I've been listening & watching, I'm not at all surprised that he's not stepping down, he continues to keep his deaf ear to the people he's hurting, he has shown he doesn't care for any of his people, it's all about "poor him", it hurts his heart-my heart goes out to those poor people, the anger is going to increase, just like the building volcanoe,all at once there will be a deafing explosion...he hadn't gotten thro half his speach, I knew he wasn't going to step down & right now there isn't anything our President can do, except for what he's already doing..the only way that he would leave is if something happened to him..if he had & the other countries saw this, that would give a lot of ideas to others about what they might try to do in their own areas, we would see a lot of action pop up all over, the people are furious & rightfully so.

    February 10, 2011 at 4:35 pm |
  34. Tamer

    It's a moot point now, isn't it? He's going nowhere.

    He's clearly delusional, and living in his own world. He's clinging to the bogus thread of "constitutional" transition...where was his constitutional conscience when he was systematically stealing the estimated $30-75 BILLION over 3 decades while his country wallowed in poverty???

    February 10, 2011 at 4:35 pm |
  35. Angela Savage Austin Owings Mills, Maryland

    Mubarak by any other name is still Suleiman. Mubarak Let Your People Go!!! Egypt and its people belong to God...not you! God Bless Egypt!!!! God Bless The World.

    February 10, 2011 at 4:36 pm |
  36. Rob Bloom

    With no one in charge, whoes to run the government? As we have seen in past revolutions, this would only lead to corrupt groups taking power. Iran, Russia, Napoleonic France?, the list goes on and on.

    February 10, 2011 at 4:40 pm |
  37. Sam Dallas

    Mubarak's resignation will reinforce in strongest terms that turly power resides with people. To the leaders of these Middle Eastern countries the message becomes very clear, serve your people and do the right thing for your country.

    February 10, 2011 at 4:49 pm |
  38. Ashera

    New World Revolution! The division between the people, Corporation, Dictators, and guilty politicians around the world: did not read the writing on the wall. But, unfortunately, it is too late! Time has arrived for the underground revolution!

    February 10, 2011 at 4:51 pm |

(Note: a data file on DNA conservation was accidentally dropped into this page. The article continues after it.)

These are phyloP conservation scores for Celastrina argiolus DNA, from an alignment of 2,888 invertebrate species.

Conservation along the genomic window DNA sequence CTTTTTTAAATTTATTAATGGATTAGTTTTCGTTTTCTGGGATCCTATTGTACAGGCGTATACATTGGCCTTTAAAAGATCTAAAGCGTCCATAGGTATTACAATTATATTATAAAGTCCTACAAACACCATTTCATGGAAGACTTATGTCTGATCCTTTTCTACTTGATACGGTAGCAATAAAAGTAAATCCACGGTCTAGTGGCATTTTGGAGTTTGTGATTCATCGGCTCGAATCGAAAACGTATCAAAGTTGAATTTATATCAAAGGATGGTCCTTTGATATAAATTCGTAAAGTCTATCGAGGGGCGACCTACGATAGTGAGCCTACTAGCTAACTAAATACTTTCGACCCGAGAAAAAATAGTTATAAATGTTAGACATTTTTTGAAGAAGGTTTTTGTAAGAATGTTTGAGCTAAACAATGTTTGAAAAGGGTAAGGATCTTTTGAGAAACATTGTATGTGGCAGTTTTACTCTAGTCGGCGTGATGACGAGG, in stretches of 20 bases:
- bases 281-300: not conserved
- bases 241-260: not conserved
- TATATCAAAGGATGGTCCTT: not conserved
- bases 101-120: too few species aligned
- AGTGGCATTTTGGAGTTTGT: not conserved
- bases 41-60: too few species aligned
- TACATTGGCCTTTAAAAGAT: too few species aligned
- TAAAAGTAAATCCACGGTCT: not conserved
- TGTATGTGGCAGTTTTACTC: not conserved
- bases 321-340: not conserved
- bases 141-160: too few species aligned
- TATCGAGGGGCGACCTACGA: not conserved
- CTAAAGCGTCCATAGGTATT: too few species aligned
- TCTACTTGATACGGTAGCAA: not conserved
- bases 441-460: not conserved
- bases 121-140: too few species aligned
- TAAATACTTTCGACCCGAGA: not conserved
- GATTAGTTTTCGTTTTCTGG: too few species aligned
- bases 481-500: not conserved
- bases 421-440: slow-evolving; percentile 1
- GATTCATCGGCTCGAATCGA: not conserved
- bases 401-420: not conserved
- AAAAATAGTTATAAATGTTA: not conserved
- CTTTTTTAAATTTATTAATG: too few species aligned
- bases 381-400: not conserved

39. Cooolbabu

    Nothing will change. Audacity of Hope is only for Americans.

    February 10, 2011 at 4:54 pm |
  40. kitty

    Better get out while you can. These guys really mean business.I guess sooner or latersmart people wise up to the "con jobs we`ve been giving them.

    February 10, 2011 at 4:56 pm |
  41. Loren, Chicago

    Time to go. More to the point would be the signal sent to the peoples of those countries, and governments in Syria, Jordan and Pakistan would surely be at risk. Others, not so much, either due to recent changes or repressive regimes with no qualms of using violence to suppress dissent (Iran).

    February 10, 2011 at 4:58 pm |
  42. Remo, from beautiful downtown Pflugerville Texas

    It would tell the other leaders that "their time is up". Knowledge is power and their oppressed minions can no longer be lied too.

    February 10, 2011 at 5:03 pm |
  43. Dee in New Paris Ohio

    It will depend on what comes AFTER him. If Mubarak really resigned, and then a true democracy became the government in Egypt, that would tell other Middle East countries that people are sick and tired of being forced to live in a repressive society.

    If what comes after Mubarak is a religious based repressive society similar to Iran (and Saudi Arabia) then it will tell the people that they have no options. And it will send us a message too, one that we had better pay attention to. It will say that the extremists have won, and want to continue winning.

    February 10, 2011 at 5:04 pm |
  44. Joe A.

    It's over!

    February 10, 2011 at 5:04 pm |
  45. linell, former republican, now NPA, Winter Park, FL

    Not to worry...it clearly is not going to happen; that was the most incredible display of disconnected arrogance! God help Egypt

    February 10, 2011 at 5:04 pm |
  46. Scott Stodden

    I Just Don't Understand Truthfully Why They Want President Mubarak To Leave Office! He's Never Threatned The U.S., He's Always Been A Good Friend To The U.S. With All Presidents, He's Taken Care Of The Egyptians And The Country Of Egypt As A Whole! It Is Good That The Egyptian People And People In Other Countries Are Speaking Out And Letting Their Voices Be Heard Weather Or Not They Have To Die For There Freedom They Just Want To Be Heard! I Feel If President Mubarak Does Leave And The Army Takes Over You'll See More Chaos And Bloodshed Than Ever Before In Egypt! Keep President Mubarak In Power And Get Egypt Under Control Its Simple

    Scott Stodden (Freeport,Illinois)

    February 10, 2011 at 5:06 pm |
  47. AB

    Jack, the signal a Mubarak resignation would send is this: Deliver social-economic justice, equality and democratic reforms to the people or be prepared to relinquish power to the people when they rise up and take it!! All countries in this world, including western countries would do well to heed this message and respect their people.

    February 10, 2011 at 5:10 pm |
  48. Angela Savage Austin Owings Mills, Maryland